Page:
Hi. Welcome to our video series
on interpreting lab values.
Now, in this section, we're going to
look at red blood cells from the CBC.
Okay. So let's talk about these guys.
They're amazing. They're the most
abundant cells in your bloodstream.
They outnumber the white cells 1,000 to 1.
Now, their main role, their only role, is
to do oxygen and CO2 transportation.
So these guys are transporters.
They transport oxygen and carbon
dioxide around the body.
Red blood cells are just essentially
this cell membrane
filled with 4 hemoglobins. Those
are the carriers of the oxygen
and the carbon dioxide.
So think of a red blood cell as just
this big bag that carries hemoglobin.
There's no nucleus, and it's
this biconcave disc.
Now if you're wondering
what biconcave looks like,
we've got a great picture for you there.
It's kind of like a doughnut, but
the hole is actually filled in.
So this will introduce you to
a red blood cell.
Remember, it outnumbers the
white blood cells 1000 to 1,
and its main job is transportation
of oxygen and carbon dioxide.
Now when you're looking at the results,
the red blood cells on your CBC,
we're going to talk about the red blood cell
count, the hemoglobin, and hematocrit.
Remember, the hemoglobin and hematocrit
are often referred to as H&H,
so each one of these measures a different
aspect of your red blood cells.
Let's start with a low red blood cell count.
So when the red blood cell
count is decreased,
your hemoglobin will be decreased, and
your hematocrit will be decreased.
And a low red cell count is called anemia.
Now, maybe you've had anemia, but if you
haven't, let me tell you what it feels like.
Your patient will tell you they feel
exhausted and they feel weak.
Well, the reason for that is with
fewer red blood cells,
they're not able to get as much
oxygen to their tissues
as they would need to have adequate energy.
So somebody with anemia just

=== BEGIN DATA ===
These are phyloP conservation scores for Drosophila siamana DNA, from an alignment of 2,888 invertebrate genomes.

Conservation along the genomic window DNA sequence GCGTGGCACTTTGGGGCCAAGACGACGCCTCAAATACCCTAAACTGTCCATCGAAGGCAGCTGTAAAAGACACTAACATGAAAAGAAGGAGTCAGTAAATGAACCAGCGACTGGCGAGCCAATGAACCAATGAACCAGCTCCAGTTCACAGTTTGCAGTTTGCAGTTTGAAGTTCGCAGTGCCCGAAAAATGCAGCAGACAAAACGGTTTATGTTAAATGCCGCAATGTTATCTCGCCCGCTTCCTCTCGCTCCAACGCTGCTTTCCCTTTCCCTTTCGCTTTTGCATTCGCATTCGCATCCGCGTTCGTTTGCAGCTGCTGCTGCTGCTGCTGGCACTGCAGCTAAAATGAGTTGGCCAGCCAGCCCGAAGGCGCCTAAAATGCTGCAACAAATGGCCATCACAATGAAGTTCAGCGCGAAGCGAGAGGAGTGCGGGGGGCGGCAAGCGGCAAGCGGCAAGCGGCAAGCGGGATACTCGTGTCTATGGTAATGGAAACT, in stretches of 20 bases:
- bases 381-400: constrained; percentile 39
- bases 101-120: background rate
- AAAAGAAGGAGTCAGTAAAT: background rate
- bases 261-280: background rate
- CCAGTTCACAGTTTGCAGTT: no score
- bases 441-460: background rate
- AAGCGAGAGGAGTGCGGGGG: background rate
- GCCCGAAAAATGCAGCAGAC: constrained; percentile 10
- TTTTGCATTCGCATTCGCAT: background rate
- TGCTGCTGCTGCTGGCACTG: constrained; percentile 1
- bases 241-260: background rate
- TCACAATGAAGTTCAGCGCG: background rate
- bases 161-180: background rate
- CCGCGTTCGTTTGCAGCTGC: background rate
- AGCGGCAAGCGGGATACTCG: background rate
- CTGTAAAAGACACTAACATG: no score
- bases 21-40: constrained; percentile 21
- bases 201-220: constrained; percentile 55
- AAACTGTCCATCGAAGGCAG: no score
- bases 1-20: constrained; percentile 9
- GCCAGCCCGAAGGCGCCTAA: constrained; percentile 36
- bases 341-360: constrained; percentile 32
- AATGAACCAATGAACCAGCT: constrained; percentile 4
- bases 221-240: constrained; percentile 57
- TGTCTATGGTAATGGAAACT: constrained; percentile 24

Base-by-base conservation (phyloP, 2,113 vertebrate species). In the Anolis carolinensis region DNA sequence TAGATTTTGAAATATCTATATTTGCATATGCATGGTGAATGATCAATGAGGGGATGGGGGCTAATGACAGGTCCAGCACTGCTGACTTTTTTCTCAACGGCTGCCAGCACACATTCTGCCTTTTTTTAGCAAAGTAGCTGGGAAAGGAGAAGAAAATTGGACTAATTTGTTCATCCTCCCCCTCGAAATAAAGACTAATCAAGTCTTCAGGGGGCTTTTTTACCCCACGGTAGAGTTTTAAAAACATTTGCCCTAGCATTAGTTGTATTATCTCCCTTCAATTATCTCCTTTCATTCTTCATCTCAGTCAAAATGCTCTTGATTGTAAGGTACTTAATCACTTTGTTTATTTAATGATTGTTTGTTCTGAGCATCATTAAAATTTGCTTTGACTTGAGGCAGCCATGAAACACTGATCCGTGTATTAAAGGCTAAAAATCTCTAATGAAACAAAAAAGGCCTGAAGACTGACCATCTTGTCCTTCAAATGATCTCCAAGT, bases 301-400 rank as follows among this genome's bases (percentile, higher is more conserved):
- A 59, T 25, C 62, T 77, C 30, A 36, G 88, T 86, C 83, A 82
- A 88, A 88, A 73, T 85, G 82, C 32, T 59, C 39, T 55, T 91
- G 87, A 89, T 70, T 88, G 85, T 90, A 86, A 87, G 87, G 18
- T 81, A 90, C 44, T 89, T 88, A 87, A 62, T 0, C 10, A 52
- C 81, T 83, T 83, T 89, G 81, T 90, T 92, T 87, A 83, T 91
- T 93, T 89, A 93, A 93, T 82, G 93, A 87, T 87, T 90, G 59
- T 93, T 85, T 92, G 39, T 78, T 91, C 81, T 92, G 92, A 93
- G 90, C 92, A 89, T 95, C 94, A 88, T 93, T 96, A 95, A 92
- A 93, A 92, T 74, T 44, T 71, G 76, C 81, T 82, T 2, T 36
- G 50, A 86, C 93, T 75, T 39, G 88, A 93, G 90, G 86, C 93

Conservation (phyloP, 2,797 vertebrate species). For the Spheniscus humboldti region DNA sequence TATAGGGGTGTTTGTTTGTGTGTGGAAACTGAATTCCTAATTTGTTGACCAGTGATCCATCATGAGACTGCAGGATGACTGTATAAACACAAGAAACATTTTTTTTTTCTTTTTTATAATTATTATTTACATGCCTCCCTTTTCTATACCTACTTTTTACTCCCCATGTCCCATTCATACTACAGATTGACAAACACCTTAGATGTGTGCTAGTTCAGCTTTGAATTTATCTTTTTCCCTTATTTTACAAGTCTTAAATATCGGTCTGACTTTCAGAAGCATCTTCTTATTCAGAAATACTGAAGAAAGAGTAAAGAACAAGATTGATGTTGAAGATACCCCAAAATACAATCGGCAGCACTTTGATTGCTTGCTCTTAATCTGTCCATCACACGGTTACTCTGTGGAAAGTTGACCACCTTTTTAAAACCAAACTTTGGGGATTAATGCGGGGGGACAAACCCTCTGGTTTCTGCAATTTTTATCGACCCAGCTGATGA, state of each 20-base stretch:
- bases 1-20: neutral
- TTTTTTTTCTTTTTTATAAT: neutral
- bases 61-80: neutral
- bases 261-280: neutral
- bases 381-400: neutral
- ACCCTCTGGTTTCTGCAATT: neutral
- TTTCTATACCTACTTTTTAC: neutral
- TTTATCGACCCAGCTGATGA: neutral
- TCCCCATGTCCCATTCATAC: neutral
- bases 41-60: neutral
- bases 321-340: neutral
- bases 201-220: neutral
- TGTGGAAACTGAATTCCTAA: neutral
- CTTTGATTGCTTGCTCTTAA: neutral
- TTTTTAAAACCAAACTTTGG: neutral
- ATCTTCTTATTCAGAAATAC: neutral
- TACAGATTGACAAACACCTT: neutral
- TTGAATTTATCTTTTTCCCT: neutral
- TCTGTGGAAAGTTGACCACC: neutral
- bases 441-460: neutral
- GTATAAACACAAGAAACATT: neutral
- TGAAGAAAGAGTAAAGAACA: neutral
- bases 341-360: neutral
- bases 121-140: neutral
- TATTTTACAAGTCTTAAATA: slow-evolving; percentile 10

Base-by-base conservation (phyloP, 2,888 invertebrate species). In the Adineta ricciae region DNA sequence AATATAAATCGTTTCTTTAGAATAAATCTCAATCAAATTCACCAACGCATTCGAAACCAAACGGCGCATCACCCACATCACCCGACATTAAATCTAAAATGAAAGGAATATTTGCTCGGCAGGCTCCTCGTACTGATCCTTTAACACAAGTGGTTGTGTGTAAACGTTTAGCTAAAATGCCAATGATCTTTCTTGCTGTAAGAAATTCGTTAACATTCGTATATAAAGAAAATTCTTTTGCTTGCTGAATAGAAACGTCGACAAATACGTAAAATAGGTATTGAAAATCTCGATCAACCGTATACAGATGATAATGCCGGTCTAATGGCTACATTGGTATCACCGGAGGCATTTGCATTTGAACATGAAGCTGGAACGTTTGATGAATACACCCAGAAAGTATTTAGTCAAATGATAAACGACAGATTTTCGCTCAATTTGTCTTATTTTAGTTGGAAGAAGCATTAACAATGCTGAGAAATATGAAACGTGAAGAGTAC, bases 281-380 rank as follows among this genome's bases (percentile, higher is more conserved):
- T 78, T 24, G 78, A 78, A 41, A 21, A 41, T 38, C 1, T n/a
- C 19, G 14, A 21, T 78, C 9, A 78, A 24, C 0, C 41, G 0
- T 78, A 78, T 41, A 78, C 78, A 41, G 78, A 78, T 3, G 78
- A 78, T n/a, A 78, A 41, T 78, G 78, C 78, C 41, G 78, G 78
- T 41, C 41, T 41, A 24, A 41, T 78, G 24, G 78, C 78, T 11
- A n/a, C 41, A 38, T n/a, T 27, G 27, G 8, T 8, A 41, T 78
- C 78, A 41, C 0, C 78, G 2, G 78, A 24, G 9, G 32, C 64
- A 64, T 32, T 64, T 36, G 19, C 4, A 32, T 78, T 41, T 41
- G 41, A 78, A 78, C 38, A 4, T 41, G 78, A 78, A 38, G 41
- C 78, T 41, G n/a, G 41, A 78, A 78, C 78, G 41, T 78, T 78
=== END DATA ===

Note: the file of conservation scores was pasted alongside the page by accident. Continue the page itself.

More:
feels really tired and draggy.
Now, the cause of the anemia,
well, there's multiple possible causes.
Let me talk about just a couple.
Low levels of vitamins or iron.
It could be from blood loss, and it could
be for some other underlying condition.
Yeah. I know. I'm a lot of help there, right?
Well, stick with us. I'm going to
show you how on a CBC,
some of those values that you probably
never looked at before
can give us some clues as to
the cause of the anemia.
So, for now, just focus on a low
red cell count, we call that anemia.
Your patient's going to feel
very tired and weak.
They may even get out of
breath more than normal
because they don't have enough red blood
cells to carry around oxygen to their cells.
There's lots of different reasons
that could cause the anemia,
and we'll dig down deeper into that as
we continue through the presentation.
Okay. So, we looked at low red blood cells,
that's when you're really tired and fatigued.
Now we're going to talk about
high red blood cells.
Remember, when your red
blood cell count goes up,
your hemoglobin will go up,
as will your hematocrit.
So, a high red cell count is
Now a high hemoglobin or a high hematocrit
level, as well, could point to something --
some underlying medical condition, such as
polycythemia, meaning multiple cells --
polycythemia vera, or heart disease.
So sometimes, when you have
a chronic condition
and you're not getting enough
oxygen to your cells,
your body will respond by producing
more red blood cells,
so you have more carriers.
So maybe your heart isn't pumping efficiently.
Or something's going on with your lungs.
The body is amazing in a way that it will
pump out more red blood cells,
so you have more carriers available.
So if you see a patient with
a high red cell count,
consider there may be an underlying
condition we haven't yet diagnosed.
Okay. So, let's get back to
that oxygen transport thing.
See we have our biconcave disc here.
You see the oxygen molecules
and the hemoglobin molecules.
So let's say this red cell is now
into the lungs, right?
So it's traveling through your
It's picking up oxygen from the lungs.
The oxygen will bind to the hemoglobin,
and then the oxygen will be released to
the tissue cells once it arrives there.
So this is what we're looking for when
we talk about oxygen transport.
You've got your biconcave disc,
the red blood cell.
It circulates through the heart to
the lung vasculature,
picks up the oxygen, dumps off the CO2,
then it will travel through to your tissues,
deliver the oxygen to your tissues,
and pick up more carbon dioxide,
return back to the lungs. And that
process just keeps repeating
over and over again. That's how we stay alive.